The Special Tribunal for Lebanon on Friday sentenced Hezbollah operative Salim Ayyash to five counts of life in prison over the assassination of prime minister Rafik Hariri 15 years ago.
Ayyash was tried in his absence and is unlikely to ever serve the prison term. He received the maximum sentence for each of the five counts in the indictment. He can still appeal his sentence.
The tribunal found Ayyash guilty in August of all charges brought against him for the assassination of Hariri, including conspiracy to commit a terrorist act and the attempted intentional homicide of 226 people who were injured during the blast.
“The crimes are so serious as to attract the maximum sentence,” Judge David Re said. “The offences are so serious that very few circumstances could equate to mitigating features that could reduce the appropriate sentence. There are none here.”
Three other Hezbollah operatives were cleared by the tribunal for lack of evidence. All four suspects had been tried in their absence and Ayyash is still on the run as Hezbollah refuses to hand him over to justice.
The international court was set up in 2009 by the UN at the request of the Lebanese government to investigate the killing of prime minister Rafik Hariri. The terror attack destabilised the country and was followed by a string of high-profile targeted killings.
On February 14, 2005 a truck carrying 2,500 to 3,000 kilograms of TNT detonated as Hariri’s convoy passed by on the Beirut corniche, killing him and 21 others. The explosion was so strong it left a crater 11 metres wide and 2 metres deep in the road and was heard miles away.
Ayyash has evaded justice since being indicted in 2011 and Lebanese authorities have been unable to locate him.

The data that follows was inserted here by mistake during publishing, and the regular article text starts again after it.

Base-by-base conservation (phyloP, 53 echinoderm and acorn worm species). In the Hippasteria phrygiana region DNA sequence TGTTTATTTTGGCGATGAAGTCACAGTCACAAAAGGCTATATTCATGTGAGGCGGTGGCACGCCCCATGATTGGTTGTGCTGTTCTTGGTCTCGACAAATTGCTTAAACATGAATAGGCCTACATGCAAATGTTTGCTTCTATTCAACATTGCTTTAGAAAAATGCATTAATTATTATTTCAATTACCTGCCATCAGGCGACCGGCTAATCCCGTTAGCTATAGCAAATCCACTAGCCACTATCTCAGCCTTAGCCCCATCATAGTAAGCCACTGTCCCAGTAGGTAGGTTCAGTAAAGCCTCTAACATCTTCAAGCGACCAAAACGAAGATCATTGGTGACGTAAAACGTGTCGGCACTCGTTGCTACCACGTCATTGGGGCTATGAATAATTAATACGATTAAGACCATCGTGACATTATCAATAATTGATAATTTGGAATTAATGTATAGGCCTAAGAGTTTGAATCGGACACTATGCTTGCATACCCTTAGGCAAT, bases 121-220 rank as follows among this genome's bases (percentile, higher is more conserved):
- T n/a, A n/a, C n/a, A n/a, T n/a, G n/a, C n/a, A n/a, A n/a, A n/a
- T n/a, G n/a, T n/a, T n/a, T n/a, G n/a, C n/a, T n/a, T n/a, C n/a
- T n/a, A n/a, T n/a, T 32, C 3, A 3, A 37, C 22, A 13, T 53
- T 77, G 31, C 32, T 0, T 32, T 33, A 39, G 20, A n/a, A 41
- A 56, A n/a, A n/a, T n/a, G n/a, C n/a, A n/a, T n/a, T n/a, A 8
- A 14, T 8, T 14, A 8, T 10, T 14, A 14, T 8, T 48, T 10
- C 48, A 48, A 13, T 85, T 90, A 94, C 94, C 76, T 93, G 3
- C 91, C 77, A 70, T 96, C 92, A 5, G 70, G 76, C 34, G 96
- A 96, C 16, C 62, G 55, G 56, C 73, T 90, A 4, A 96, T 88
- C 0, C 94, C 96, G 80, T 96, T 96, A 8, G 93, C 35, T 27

“Those shielding Ayyash from justice should surrender him to the tribunal,” Judge Re said. Hezbollah leader Hassan Nasrallah has publicly defended Ayyash and the other suspects at the time, describing them as "honourable" men and said he would not hand them over to justice.
The trial chamber has issued a new arrest warrant for Ayyash, transmitted to authorities in Lebanon and the Netherlands, where the tribunal is located. A red notice will also be issued to Interpol to be sent to authorities worldwide to arrest Ayyash.
Despite the lack of direct evidence, Ayyash is believed to have acted jointly with the Syrian regime to eliminate Hariri, who opposed Syria's control of Lebanon at the time of his killing.
“This political attack was aimed at eliminating a political obstacle or opponent. Although there is no direct evidence it most probably must have involved state actors. The state with the most to gain from Hariri’s elimination most likely was Syria,” Judge Janet Nosworthy said.
The Syrian regime had a heavy military presence in Lebanon and effectively controlled the country’s politics at the time of the assassination.
Hezbollah and Syria deny involvement in the killing, pointing to an Israeli conspiracy instead.
The Tribunal recommended that victims of the terrorist attack should be compensated through the establishment of a dedicated fund managed by the Tribunal and funded by international donors.
“This is achievable," said Judge Re.
The hearing on August 18 was overshadowed by the blast at Beirut port two weeks earlier, which killed more than 200 people and wounded at least 6,500.